To make sure you, your plants, and your animals have enough water to last through the dry periods, making rainwater collection a priority is a smart choice. Especially if you’re planning on going off-grid.
11. Buying land
Land is a finite resource, so it makes sense that the prices are constantly going up. Buying land is one of the top concerns for many aspiring homesteaders (including myself). That, and finding out how to homestead on smaller plots of land.
However, there are still ways to get cheap, or even free, land in the US. You just have to know how, and where to look.
Homeschooling has long been popular with homesteaders, but it’s no surprise that it’s gaining popularity due to the recent outbreak.
As with most things, there are many pros and cons to homeschooling. Along with balancing time, most parents worry about how to properly socialize their kids.
However, if done right, homeschooling can have quite a positive impact on their future.
13. Carpentry and repairing
While homesteading is about growing, it can also just as easily become about repairing.
No one wants to have to constantly repair their homestead, but it definitely pays off to have the tools and the knowledge to fix fences, doors, coops, and more.
If the sustainability and gardening topics had a baby, it would be permaculture.
Named from “permanent agriculture”, permaculture is all about how to create a holistic, regenerative ecosystem on your homestead. This means using everything natural to your advantage. The sun, water, wind, animals, and more, all in sync and working with each other.
15. Baking and cooking
Baking and cooking are oftentimes the heart of the homestead.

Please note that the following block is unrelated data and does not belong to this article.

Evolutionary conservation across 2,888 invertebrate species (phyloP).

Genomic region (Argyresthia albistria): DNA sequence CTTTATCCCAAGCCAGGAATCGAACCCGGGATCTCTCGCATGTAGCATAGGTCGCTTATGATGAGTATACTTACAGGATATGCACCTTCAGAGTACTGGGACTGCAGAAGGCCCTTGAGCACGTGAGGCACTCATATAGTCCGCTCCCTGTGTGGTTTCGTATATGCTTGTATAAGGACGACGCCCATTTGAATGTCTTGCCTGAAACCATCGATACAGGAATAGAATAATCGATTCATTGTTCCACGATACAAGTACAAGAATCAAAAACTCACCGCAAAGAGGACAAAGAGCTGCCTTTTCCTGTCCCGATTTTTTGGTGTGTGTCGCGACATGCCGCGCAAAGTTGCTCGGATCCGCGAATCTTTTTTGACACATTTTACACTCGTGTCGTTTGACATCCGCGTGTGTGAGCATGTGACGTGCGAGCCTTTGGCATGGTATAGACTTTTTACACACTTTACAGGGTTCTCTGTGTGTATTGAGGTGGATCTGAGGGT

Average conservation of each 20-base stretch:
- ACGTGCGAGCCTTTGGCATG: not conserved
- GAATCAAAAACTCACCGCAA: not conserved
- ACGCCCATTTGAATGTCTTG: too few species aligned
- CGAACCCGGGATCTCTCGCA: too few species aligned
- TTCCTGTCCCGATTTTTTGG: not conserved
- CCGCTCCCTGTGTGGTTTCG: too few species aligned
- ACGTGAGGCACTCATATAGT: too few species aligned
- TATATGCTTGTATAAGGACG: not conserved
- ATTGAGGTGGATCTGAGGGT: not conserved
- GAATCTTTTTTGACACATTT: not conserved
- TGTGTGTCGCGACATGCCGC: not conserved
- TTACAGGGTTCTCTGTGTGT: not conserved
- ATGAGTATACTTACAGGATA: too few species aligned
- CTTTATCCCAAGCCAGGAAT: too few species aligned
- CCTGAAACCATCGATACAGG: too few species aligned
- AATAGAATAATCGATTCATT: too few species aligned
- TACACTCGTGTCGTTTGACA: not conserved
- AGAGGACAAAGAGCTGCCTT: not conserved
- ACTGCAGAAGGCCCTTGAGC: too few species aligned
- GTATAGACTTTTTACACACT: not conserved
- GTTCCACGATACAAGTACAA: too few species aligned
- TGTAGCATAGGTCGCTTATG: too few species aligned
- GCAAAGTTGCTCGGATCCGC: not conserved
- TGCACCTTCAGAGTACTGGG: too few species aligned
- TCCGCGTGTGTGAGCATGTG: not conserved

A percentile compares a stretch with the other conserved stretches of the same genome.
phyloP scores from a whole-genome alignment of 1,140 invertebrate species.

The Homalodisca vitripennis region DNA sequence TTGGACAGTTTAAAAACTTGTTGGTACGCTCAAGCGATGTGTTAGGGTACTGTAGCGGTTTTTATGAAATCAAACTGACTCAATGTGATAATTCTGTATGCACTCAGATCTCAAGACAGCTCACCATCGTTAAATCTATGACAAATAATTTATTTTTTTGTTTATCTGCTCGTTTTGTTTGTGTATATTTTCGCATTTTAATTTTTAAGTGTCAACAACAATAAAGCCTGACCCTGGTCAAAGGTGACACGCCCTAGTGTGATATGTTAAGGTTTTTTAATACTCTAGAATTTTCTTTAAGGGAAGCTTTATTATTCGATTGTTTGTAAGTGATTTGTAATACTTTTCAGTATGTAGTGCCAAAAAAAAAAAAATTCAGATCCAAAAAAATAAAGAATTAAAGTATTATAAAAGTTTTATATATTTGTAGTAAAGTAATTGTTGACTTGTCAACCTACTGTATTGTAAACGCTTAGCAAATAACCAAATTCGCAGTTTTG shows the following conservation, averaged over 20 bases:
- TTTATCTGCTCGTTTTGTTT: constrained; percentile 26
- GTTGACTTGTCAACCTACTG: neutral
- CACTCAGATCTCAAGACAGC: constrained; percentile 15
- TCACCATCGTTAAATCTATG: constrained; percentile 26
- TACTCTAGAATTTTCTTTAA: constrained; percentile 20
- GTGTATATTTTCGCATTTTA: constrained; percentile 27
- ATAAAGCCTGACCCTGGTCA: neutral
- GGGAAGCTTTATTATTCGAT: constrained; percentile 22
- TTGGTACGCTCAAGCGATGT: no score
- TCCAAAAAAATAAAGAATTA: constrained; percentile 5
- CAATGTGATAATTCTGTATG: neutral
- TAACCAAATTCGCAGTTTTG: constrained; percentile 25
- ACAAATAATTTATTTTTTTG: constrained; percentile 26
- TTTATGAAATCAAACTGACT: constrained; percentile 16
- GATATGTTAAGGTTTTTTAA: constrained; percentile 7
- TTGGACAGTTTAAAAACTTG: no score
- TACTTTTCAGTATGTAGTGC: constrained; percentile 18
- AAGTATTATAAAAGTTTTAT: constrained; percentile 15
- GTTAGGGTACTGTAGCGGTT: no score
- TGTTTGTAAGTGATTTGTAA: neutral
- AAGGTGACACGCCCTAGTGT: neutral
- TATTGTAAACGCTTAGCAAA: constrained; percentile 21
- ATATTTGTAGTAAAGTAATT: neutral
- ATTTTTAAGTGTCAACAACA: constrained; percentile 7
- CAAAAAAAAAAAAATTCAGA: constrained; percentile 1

When you spend a long day working outside, the best relief is often homemade food. And probably comfort food too.
What better way to put those fruit and veggies to the test than cooking and baking them into delicious meals?
Hunting is deeply controversial, and for good reason. But one thing that’s hard to disagree on is that in many ways, it’s a better alternative than factory farming.
Factory farming has become a global environmental and ethical issue as many animals are mistreated and fed unnatural food to promote weight gain.
While the situation is slowly improving with grass-fed and pasture-raised animals, hunting is still as close to natural as we can get.
While saving forests is becoming a bigger topic, many homesteaders are taking up the skill of managing their own trees in their backyard.
Trees are great for separating carbon and oxygen from the air (in the form of carbon dioxide) and then storing the carbon in their trunks, branches, and leaves.
And aside from reducing pollution, forestry promotes diversity and growth in ecosystems. Since we as humans are part of that ecosystem, we of course benefit as well.
18. Animal products
Livestock can provide you with much more than meat. Eggs, milk, butter, cheese, leather, fur, and more can become a resource, and potentially–a business for your homestead.
Animal products are one of the best opportunities for increasing your homestead income and specializing in something a little more niche can really make your business stand out.
For example, if you decide to raise a rare breed of chicken, goat, or sheep, you’ll have less competition and likely have more control over the pricing. If you do enough research and testing, you can create a very profitable space.
Depending on where you live, fishing can become a great way to put fresh food on the table for cheap.
Fish are often expensive at grocery stores, but if you have a lake, river, or ocean nearby, consider getting a license and utilizing it as part of your food production on your homestead.
Last on our homesteading topic list, is beekeeping. While this can require some work and maintenance, there are several products and benefits your homestead could use.
- Royal jelly
Many of these items sell for a high price and can make for excellent income or bartering with neighbors.
Homesteading has many categories ranging from gardening to homeschooling. And while mastering this entire list isn’t too likely, taking away just a couple ideas for your homestead can definitely change things for the better.
As always, start small, and over time you’ll feel more confident expanding your skills and expertise across your homestead.